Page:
Sign up ×
MathOverflow is a question and answer site for professional mathematicians. It's 100% free, no registration required.

Let $X$ be a variety defined over $\mathbb{Q}$. One has the usual Hasse-Weil zeta function.

Now, let's do a different construction. Base change $X$ to $\mathbb{C}$: $X_{\mathbb{C}}$. Now look at its pure numerical motive $hX_{\mathbb{C}}$ (living in $\mathcal{M}_{num}(\mathbb{C})$). I am given to believe that there is a way to define zeta functions on pure numerical motives (although I can't say I understand the construction).

Are these two the same? Could this be? It seems like one would lose a lot of (arithmetic) information when base changing to $\mathbb{C}$. For example, doesn't this imply that one would get the same function if one were to take the Hasse-Weil zeta function for any other $\mathbb{Q}$-model of $X_{\mathbb{C}}$?

Am I misunderstanding, or is this truly an uncanny phenomena? Is the construction conjectural? If not -- then it must mean that $X_{\mathbb{C}}$, a geometric object, contains all of the arithmetic information of a $\mathbb{Q}$-model of it. Why should that be true?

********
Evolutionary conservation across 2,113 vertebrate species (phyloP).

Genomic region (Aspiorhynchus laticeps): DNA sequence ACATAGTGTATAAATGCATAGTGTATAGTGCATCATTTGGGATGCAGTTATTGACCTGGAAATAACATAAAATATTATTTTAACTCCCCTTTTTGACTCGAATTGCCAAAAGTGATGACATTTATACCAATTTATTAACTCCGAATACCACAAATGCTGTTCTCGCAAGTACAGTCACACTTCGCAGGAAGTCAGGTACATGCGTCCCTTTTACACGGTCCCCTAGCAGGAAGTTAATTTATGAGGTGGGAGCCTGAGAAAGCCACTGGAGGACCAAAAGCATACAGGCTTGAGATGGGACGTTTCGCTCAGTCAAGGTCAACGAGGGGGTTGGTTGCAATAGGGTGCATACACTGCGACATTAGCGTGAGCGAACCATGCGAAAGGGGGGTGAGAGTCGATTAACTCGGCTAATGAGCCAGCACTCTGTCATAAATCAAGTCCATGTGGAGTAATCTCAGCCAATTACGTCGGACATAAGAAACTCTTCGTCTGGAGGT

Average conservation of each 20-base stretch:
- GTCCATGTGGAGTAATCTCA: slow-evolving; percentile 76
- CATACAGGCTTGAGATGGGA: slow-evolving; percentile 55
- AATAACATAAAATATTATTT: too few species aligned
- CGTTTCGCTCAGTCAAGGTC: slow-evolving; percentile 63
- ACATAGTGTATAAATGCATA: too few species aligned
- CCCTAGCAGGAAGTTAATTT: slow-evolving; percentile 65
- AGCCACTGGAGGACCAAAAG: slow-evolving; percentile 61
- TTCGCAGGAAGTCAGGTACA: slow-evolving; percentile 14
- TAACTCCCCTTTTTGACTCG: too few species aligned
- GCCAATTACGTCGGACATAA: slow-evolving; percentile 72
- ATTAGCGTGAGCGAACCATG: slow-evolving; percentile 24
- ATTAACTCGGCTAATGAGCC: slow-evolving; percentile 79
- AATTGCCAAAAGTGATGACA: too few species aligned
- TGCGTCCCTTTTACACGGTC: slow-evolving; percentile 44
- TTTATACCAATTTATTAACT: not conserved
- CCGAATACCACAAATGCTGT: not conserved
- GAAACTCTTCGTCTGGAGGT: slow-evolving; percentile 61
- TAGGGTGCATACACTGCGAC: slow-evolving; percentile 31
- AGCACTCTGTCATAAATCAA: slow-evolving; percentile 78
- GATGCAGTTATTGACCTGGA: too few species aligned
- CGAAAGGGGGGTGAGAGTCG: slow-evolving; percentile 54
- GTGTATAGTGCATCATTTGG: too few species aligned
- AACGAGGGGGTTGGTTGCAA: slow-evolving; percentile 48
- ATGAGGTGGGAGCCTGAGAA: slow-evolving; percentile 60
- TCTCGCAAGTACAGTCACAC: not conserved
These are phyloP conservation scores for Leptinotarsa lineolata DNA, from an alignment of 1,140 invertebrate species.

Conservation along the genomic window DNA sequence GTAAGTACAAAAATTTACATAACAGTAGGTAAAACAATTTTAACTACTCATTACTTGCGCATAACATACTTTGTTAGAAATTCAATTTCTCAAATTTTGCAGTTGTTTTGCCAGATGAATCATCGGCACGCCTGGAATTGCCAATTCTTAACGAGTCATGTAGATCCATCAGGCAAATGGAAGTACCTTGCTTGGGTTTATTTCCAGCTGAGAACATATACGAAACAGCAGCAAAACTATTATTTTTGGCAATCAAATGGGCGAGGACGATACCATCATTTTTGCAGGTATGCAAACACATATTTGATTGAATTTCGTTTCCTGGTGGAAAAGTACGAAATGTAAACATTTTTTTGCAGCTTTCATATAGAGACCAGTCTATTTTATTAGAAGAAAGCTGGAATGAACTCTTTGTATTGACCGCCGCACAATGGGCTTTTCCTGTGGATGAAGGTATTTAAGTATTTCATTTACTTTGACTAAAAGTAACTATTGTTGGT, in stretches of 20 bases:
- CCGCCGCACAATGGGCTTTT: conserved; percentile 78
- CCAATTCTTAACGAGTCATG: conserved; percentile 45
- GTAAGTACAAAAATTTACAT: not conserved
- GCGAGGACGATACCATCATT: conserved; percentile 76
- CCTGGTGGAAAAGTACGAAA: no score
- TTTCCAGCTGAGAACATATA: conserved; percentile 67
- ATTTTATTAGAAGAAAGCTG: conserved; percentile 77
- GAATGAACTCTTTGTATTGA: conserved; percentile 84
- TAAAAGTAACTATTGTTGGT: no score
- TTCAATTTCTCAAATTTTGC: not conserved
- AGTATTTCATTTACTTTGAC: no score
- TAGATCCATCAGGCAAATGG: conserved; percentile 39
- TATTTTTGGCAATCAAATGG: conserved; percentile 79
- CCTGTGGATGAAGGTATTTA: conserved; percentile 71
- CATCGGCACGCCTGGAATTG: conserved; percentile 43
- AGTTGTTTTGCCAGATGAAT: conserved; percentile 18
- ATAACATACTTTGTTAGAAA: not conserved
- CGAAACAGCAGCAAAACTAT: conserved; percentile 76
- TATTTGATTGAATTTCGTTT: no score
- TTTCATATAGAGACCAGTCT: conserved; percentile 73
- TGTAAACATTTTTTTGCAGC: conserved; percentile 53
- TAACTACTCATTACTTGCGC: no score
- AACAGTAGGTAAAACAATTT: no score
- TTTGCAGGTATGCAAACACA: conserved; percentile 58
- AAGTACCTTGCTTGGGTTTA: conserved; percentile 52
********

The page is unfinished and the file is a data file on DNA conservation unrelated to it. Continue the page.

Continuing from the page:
share|cite|improve this question
Half of your instincts are correct: you can't recover the zeta function from what happens at $\mathbb{C}$. You can see this already by just considering Dedekind zeta functions: certainly they carry more information than the degree of the extension. The zeta function is rather something of an amalgamation of what happens at every prime, or a kind of generating function for the number of solutions to some equation or what have you. – Moosbrugger Aug 9 '11 at 2:01
I think Dipendra Prasad and C.S. Rajan conjecture something close to what you write, that is, that the zeta function for smooth projective curves should almost be determined by $X_{\mathbb{C}}$. Maybe something like: If $X$ and $Y$ over a number field $F$ are isospectral for every complex embedding of $F$, then there is a finite extenstion $K$ of $F$ such that the zeta functions of $X_K$ and $Y_K$ are the same. Here, the spectrum refers to that of the Laplacian, when computed using a constant curvature metric. Obviously, such a statement, if true, is meant to be difficult and deep. – Minhyong Kim Aug 9 '11 at 2:41
I'm beginning to think that I did misunderstand. I guess the two things that should be equal are the Hasse-Weil zeta function of $X$ and the zeta function of the motive $hX$ living in $\mathcal{M}_{num}(\mathbb{Q})$, rather than $\mathcal{M}_{num}(\mathbb{C})$... – James D. Taylor Aug 9 '11 at 2:58

Your Answer


By posting your answer, you agree to the privacy policy and terms of service.

Browse other questions tagged or ask your own question.